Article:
By Carlos Baquero, HASLab, INESC TEC & University of Minho.
Abstract. Causality is an essential component of how we make sense of the physical world, and of our relations to other humans. If I put a cup on the table, and look back at it, I expect it to be there. I also expect to get a reply to my postcards, after I send them, and not before. These days hardly any service can claim not to have some form of distributed algorithm at its core. In a distributed scenario, if we are not careful, it is very easy to break the causal sense of things. In a key-value store my writes can be directed to a replica, and my subsequent reads served from an outdated one – my cup might not be there when I look back. Message dissemination middleware might not always provide the ordering I expect – I might receive some replies, before their leading questions. Luckily, most of these problems were already there 30 years ago, although in a much smaller scale, and lots of techniques have been developed to keep track of causality and make sense of the complex interactions in modern systems. However developers often look at techniques such as as replica synchronization with version vectors, or causal broadcasting algorithms, as black boxes; or as complex sets of rules that have to be followed and not questioned. This talk will focus on bringing back the intuition on causality, and show that keeping in mind some simple concepts, allows to understand how version vectors and vector clocks work, and were they differ, and how to use more sophisticated mechanisms to handle millions of concurrent clients in modern distributed data stores.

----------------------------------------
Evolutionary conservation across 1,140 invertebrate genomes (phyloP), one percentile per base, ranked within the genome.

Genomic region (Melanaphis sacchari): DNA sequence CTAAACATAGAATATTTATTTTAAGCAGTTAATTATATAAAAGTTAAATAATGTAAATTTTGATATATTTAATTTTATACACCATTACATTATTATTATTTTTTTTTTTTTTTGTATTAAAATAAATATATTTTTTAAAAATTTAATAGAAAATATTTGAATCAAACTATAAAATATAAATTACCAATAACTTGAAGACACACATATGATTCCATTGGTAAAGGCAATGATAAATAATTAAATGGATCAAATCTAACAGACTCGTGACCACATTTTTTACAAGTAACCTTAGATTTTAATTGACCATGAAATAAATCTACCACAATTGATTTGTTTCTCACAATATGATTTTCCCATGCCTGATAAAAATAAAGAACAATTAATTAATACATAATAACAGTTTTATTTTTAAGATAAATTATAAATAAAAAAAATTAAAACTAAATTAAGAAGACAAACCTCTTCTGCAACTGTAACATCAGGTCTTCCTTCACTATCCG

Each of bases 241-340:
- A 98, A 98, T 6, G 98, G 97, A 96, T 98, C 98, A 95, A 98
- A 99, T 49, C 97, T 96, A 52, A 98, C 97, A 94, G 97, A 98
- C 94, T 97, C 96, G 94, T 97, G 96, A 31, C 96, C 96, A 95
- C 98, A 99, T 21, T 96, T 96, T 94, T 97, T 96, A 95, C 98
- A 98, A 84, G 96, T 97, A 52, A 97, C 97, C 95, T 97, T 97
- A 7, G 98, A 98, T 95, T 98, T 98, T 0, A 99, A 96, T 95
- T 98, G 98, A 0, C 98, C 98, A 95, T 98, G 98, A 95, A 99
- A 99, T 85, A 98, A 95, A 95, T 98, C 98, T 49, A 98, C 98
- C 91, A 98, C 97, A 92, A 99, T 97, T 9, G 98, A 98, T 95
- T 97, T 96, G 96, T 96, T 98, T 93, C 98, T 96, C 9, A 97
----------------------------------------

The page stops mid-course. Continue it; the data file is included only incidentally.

Keywords. Distributed Systems, Causality, Time.
About the speaker. Carlos Baquero is an Assistant Professor at the University of Minho and a Senior Researcher at the High Assurance Laboratory within INESC TEC. He teaches several courses in the area of Distributed Systems. He is one of the inventors of Conflict-free Replicated DataTypes (CRDTs). In the 90s, motivated by mobile computing and dis- connected operation for file systems, he studied data types with merge (and fork) operations over semi-lattices, a precursor to state-based CRDTs. He is interested in causality and in distributed aggregation algorithms, and specially likes all things distributed that eventually merge. Carlos published dozens of papers in reputable conferences and journals on version vectors, distributed data, aggregation, and Bloom Filters. He chaired and served as TPC member on many conferences and workshops, supervised over ten PhD and MSc students, and has been invited to several talks in academic and industrial events. He is currently the leader of the NORTE 2020 TEC4Growth SMILES project at INESC TEC.
Address: University of Minho, Gualtar Campus, Braga, Portugal
Building: Departamento de Informática, Building 07
Coffee session: at 1:30PM-2PM, Sala de Estar, 4th floor
Talk session: at 2PM-3PM, Auditório A2, first floor